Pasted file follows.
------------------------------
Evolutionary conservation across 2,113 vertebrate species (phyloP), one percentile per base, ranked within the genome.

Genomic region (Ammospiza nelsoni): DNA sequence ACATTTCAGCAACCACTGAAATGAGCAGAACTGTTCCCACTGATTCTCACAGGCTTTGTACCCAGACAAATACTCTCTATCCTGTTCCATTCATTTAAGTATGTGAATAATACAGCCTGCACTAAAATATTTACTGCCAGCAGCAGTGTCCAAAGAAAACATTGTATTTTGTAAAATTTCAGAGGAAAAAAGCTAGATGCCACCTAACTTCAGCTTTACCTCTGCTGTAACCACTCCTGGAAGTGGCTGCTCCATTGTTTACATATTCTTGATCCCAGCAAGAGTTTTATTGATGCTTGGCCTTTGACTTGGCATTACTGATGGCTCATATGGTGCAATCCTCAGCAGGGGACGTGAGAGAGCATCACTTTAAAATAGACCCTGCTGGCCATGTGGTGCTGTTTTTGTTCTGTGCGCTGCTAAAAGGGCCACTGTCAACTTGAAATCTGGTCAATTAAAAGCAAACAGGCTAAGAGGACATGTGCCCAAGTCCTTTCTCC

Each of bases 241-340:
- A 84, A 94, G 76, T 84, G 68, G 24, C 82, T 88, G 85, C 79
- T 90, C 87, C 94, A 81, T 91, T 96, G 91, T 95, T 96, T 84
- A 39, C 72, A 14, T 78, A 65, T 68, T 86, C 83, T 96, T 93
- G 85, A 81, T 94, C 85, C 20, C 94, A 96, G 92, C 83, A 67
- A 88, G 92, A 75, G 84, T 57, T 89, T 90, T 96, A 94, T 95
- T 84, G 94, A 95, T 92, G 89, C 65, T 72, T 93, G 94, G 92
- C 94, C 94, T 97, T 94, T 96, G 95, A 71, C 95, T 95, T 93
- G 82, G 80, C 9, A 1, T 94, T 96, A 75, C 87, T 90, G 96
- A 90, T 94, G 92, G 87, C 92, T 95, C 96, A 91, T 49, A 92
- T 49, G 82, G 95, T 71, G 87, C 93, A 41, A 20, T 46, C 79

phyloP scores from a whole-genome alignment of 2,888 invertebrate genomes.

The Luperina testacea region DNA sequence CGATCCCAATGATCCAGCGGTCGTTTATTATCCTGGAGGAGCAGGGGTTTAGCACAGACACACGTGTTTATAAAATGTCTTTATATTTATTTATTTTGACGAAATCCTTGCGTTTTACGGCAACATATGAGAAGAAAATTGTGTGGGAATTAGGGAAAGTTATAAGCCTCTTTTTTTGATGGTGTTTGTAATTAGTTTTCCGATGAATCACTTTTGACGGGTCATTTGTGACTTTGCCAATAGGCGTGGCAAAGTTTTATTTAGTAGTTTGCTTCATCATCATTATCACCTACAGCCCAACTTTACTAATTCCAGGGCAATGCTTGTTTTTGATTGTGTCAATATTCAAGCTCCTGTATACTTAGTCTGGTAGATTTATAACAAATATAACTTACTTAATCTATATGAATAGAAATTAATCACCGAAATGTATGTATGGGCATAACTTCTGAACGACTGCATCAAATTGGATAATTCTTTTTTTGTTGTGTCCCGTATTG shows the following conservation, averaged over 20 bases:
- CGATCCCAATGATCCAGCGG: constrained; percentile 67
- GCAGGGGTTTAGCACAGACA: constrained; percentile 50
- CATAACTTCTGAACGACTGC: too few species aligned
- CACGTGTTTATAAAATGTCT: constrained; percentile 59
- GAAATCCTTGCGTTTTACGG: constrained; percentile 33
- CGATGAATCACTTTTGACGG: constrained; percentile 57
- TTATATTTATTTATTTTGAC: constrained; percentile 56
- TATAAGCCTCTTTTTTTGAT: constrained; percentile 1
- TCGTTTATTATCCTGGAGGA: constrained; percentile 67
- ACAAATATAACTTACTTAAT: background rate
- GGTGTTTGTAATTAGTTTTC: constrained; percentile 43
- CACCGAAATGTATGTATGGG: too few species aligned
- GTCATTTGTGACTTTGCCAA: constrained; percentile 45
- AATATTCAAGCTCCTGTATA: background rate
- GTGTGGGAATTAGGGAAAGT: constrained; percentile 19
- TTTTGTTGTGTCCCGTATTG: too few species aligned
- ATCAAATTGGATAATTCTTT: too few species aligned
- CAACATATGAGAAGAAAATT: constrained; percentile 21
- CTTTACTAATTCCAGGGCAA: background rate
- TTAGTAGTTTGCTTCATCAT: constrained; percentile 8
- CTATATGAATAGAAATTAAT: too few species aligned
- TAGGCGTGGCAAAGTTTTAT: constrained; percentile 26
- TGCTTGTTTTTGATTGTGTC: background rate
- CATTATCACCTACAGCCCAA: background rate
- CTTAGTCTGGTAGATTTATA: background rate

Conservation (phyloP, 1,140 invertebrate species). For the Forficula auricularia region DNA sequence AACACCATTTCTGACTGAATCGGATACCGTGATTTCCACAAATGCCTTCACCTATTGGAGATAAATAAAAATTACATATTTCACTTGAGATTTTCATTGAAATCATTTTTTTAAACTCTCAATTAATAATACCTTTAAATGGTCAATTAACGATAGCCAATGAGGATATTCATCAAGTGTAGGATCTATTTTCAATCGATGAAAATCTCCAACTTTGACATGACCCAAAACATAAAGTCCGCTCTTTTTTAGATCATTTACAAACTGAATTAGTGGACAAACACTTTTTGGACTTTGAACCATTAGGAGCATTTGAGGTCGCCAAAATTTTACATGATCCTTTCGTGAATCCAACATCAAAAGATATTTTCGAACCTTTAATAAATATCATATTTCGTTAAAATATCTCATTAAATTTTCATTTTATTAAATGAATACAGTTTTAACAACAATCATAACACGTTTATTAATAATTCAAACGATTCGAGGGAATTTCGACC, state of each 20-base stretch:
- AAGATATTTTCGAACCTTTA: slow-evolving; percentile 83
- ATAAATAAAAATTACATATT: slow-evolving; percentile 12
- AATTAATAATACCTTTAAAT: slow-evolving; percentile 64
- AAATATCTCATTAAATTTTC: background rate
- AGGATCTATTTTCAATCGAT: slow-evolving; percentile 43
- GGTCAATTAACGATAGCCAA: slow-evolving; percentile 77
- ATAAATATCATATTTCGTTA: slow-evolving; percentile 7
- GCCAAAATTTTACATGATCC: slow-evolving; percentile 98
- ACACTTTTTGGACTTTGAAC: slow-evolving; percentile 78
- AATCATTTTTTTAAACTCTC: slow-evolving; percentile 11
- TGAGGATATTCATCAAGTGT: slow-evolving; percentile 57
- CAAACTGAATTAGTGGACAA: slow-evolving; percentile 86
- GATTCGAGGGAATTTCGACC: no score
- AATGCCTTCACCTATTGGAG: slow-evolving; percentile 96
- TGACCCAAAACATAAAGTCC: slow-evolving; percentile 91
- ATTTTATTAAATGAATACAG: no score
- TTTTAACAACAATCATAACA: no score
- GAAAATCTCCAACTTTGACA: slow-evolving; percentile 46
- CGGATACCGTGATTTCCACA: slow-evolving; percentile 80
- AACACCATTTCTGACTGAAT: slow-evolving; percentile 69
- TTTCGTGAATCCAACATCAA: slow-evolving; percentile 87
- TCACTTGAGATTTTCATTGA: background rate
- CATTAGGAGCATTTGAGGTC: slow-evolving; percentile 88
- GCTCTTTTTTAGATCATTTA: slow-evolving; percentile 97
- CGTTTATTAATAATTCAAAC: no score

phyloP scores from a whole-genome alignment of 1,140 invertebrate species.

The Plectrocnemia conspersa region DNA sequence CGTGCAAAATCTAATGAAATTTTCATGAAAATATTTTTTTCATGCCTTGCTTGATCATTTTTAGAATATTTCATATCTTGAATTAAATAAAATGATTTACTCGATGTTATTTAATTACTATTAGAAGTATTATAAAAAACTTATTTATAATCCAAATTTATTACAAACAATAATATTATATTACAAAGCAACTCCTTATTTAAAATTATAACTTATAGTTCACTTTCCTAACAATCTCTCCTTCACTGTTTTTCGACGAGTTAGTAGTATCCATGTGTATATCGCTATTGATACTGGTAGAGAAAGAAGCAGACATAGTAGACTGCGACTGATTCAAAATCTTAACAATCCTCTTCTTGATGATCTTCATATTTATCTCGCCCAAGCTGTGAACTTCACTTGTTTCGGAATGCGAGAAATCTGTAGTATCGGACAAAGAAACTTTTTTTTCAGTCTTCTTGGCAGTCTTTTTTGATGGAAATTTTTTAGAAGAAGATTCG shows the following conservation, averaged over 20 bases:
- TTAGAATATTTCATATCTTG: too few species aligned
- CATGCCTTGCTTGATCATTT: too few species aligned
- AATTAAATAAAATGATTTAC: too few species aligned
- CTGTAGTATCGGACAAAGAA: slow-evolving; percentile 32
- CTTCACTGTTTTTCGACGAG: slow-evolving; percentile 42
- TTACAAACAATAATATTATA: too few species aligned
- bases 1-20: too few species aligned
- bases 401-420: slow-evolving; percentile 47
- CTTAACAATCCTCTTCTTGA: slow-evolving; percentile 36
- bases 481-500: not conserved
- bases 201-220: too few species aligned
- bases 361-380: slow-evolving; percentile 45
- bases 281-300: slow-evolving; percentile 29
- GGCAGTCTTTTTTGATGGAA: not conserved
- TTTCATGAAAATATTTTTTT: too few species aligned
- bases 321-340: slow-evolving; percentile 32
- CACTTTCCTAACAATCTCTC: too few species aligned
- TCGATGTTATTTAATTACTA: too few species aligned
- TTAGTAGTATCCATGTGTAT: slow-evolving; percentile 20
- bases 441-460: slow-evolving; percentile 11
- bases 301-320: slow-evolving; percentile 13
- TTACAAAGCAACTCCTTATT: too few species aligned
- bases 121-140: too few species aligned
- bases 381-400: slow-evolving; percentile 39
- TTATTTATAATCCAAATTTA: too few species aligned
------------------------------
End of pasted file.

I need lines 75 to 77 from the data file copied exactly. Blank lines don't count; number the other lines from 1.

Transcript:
- bases 1-20: too few species aligned
- bases 401-420: slow-evolving; percentile 47
- CTTAACAATCCTCTTCTTGA: slow-evolving; percentile 36